Shiva and the Turkey Vulture
“Vultures are one of the few bird species that are afraid of their own dead.
But only if they’re hung at the roost site.
If you hang them anywhere else then they’ll eat them.”
On most days off I take my dog up across the Ridges behind Westwood Lake. When Shiva sees my heavy socks come out, she starts bouncing around on the cedar deck like a drunken wallaby, in canine appreciation that we will soon be off on another special pilgrimage. I pack my water bottle, Italian rosewood mushroom knife, and a Milkbone into my daypack, and open the garage door. Shiva careens around the truck, and I have to fend her off from licking the nose off my face, while I try to tie up the laces on my hiking boots. She does this little rotational dance first in one direction, then another, like a honey bee waggle dance, chiding me, in more and more urgent vocalizations, to hurry up. Time is short if you have so many odours waiting, and every year is really seven.
By the time I stand up again and reach for my walking stick, she is nearly apoplectic with anticipation. On some later occasion I’ll tell you even more about Shiva. Eventually I’ll also take you more slowly along the Ridges. Today, you need to know about the vulture.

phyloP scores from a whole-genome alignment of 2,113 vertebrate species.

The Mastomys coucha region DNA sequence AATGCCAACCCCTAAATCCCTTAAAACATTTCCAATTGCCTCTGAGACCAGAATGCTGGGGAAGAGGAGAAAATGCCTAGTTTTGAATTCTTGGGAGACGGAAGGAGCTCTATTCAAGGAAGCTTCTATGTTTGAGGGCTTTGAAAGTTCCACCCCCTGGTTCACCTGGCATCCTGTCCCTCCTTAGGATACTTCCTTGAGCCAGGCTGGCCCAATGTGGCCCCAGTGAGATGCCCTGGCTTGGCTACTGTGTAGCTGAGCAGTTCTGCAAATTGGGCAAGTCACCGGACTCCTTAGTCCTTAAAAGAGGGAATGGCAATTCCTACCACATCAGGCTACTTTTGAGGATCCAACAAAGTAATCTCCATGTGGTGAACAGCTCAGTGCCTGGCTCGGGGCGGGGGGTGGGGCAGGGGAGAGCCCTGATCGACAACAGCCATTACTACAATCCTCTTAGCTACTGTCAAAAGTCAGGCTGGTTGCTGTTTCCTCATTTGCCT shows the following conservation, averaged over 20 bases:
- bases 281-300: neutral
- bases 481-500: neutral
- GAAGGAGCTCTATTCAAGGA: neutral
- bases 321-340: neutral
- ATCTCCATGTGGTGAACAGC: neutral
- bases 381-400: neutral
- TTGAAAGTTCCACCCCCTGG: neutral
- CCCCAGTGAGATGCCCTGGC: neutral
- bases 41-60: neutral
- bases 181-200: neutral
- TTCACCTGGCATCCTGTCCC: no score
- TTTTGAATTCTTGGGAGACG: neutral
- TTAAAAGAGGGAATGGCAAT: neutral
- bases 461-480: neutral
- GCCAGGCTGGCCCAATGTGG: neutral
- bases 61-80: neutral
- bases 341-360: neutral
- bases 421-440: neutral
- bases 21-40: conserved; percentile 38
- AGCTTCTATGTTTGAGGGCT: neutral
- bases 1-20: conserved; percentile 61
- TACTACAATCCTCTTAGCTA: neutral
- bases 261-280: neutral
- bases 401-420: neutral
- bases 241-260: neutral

We first encountered the vulture (or maybe he found us) one early spring day, while trekking across the second Ridge. The trailhead was an hour behind us. The manzanita was in full bloom, with pink and white bell flowers, and the sun was throwing emeralds on the wet moss lining the rock path, in a grove of rusty arbutus trees. For a brief moment the light cut out, and we heard a hiss of pinion feathers slide above us. I looked up and was suddenly blinded by the brightness coming back on. And then I saw it, first as a slowly sailing coffin size shadow in my peripheral vision, and then, as it really was- a carrion airship, thermal-riding down to eye level with Shiva, who sat motionless returning the interest. The monster bird wobbled from side to side, like Shiva did in the garage. I wondered what kind of exchange was really happening at a molecular level, between my dog’s twitching black nose and the olfactory messages reaching into the Turkey vulture’s brain, most of which is devoted only to finding death. It was the mother of all mass spectroscopic battles. Shiva has 220 million olfactory receptors compared to my 5 million. The Turkey vulture (Cathartesis aura meridionalis) is able to detect dead animals below a forest canopy, by finding just a whiff of ethyl mercapten, a foul breakdown gas of putrefaction. And I do mean a whiff. If humans are able to perceive 2.8 parts per billion in air (which is why it is injected into propane and butane to make container leaks more detectable), imagine what our six foot wide hovering hyena can smell. Small amounts of ethyl mercapten are also components of normal human breath, the knowledge of which certainly made me want to hold mine. Ethyl mercapten also prevents the growth of tuberculosis bacteria, a handy thing to have around, if most of your primi piatti are rotten beyond recognition. The Turkey vultures’ bald heads enable them to enjoy this carrion collation from the inside out, without anything adhering to their unfeathered scalps. If their digestion is disturbed, what they regurgitate is so acidic, it can be used as a defensive weapon. Even the babies are able to projectile vulture vomit a full 6 feet. Just to complete the cuteness imagery, Turkey vultures defecate on their own legs, to cool them down in hot weather. This also coats them with uric acid, a fine antiseptic.